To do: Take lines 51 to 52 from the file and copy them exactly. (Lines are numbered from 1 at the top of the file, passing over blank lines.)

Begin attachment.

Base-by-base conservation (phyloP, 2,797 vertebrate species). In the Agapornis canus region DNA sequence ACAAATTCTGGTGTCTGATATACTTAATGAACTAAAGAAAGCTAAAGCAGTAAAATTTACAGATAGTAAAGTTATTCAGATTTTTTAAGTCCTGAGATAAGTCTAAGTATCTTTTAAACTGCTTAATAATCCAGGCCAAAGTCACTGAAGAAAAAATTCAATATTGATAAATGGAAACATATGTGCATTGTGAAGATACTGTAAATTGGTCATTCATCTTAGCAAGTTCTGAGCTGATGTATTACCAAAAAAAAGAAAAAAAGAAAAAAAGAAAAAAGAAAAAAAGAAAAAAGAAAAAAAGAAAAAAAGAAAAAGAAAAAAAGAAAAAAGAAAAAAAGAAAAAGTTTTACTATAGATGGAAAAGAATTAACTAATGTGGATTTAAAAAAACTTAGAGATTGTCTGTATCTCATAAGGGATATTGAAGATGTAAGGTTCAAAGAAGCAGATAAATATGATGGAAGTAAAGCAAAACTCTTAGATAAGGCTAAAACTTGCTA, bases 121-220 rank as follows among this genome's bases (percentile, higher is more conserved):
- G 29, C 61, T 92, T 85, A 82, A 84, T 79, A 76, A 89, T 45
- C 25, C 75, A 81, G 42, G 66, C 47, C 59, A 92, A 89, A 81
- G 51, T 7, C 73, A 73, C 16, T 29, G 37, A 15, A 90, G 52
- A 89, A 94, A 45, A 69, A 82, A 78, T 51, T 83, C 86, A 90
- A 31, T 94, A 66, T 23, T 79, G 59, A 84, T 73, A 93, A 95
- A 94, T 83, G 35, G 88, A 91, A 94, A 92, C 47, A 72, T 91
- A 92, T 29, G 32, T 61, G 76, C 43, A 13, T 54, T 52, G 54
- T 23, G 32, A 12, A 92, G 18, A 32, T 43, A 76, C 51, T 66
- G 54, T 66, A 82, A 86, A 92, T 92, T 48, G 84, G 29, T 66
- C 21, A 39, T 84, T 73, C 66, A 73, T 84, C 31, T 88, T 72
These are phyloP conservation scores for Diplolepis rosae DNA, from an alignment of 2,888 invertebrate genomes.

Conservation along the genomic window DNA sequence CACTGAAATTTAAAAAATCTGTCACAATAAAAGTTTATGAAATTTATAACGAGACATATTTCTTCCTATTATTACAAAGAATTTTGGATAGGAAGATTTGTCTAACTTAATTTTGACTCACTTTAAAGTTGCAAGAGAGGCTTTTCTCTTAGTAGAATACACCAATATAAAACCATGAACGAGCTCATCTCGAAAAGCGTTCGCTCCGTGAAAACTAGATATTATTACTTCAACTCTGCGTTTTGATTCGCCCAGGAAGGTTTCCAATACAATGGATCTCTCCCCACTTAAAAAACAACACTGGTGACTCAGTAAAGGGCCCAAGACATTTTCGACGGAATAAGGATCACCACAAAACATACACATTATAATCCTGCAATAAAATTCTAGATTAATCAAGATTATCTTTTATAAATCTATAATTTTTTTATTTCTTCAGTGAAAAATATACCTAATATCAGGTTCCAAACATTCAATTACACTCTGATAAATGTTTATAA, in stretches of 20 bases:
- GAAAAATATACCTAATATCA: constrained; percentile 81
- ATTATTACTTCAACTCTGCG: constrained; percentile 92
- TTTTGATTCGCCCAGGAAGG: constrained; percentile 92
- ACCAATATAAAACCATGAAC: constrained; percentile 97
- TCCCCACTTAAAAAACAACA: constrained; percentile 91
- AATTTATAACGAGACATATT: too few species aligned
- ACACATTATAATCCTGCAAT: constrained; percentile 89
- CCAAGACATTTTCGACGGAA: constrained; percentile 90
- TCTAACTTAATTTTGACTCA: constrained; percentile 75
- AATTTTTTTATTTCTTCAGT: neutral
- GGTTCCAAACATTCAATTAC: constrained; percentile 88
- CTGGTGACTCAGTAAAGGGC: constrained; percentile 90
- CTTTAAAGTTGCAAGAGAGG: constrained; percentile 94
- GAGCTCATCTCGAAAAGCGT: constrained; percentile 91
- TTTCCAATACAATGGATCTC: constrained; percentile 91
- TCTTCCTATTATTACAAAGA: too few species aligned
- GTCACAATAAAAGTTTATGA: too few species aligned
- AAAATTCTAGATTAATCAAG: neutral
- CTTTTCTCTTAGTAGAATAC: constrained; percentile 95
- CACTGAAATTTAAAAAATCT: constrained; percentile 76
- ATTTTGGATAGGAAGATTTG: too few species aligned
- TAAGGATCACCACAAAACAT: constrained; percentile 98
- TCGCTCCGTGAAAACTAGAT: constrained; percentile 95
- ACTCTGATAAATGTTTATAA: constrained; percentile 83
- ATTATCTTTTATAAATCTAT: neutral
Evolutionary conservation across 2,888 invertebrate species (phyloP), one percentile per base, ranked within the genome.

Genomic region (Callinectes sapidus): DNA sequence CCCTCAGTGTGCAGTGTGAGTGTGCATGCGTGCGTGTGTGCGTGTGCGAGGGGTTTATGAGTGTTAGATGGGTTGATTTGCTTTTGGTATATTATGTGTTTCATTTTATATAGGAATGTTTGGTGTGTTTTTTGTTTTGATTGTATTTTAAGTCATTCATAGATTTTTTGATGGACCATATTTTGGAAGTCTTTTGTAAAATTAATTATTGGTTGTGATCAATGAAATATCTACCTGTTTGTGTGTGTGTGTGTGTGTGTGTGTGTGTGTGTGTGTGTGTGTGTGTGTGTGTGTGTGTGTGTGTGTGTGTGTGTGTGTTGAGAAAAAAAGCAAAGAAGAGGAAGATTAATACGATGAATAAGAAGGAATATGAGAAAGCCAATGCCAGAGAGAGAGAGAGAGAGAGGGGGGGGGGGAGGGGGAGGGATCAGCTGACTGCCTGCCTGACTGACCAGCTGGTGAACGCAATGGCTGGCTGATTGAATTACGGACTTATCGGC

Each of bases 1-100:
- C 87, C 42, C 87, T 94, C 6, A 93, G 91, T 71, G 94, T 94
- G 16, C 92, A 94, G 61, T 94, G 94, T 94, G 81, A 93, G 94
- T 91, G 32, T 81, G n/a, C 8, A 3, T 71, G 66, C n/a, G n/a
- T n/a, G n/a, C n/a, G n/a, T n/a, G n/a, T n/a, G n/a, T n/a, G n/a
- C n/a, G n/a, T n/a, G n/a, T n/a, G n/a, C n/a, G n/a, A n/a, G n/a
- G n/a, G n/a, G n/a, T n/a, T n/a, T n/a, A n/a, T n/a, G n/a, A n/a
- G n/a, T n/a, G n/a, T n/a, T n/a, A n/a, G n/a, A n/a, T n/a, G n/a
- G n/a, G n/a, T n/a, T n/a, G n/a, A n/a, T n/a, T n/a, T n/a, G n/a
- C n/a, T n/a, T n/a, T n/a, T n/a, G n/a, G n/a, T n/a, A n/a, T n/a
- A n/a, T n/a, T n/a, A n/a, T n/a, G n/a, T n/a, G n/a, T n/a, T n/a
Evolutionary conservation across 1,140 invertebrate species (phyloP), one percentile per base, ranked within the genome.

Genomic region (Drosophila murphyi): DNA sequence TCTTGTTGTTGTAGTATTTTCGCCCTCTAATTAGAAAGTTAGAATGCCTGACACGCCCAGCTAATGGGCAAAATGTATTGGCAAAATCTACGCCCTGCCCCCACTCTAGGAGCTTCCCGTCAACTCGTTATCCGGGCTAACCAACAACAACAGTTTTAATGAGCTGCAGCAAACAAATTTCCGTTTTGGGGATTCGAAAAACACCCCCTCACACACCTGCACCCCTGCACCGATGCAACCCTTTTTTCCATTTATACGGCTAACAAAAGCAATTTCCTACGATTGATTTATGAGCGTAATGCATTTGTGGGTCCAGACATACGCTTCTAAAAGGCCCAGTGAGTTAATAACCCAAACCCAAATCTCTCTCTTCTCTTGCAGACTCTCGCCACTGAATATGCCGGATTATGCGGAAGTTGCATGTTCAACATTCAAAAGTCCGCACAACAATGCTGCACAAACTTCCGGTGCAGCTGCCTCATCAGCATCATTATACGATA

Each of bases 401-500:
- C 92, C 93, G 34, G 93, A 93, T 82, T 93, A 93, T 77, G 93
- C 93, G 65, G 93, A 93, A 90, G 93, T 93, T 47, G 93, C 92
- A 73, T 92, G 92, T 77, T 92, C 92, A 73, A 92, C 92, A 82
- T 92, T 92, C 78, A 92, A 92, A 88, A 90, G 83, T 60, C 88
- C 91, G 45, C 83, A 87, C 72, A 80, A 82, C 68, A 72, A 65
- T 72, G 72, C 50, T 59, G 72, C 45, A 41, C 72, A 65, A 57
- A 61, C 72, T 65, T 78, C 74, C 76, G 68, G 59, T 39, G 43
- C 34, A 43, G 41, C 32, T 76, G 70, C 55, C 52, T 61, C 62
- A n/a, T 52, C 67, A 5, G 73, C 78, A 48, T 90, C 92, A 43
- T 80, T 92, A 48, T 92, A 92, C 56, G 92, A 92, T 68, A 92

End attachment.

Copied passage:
- A n/a, T n/a, T n/a, A n/a, T n/a, G n/a, T n/a, G n/a, T n/a, T n/a
Evolutionary conservation across 1,140 invertebrate species (phyloP), one percentile per base, ranked within the genome.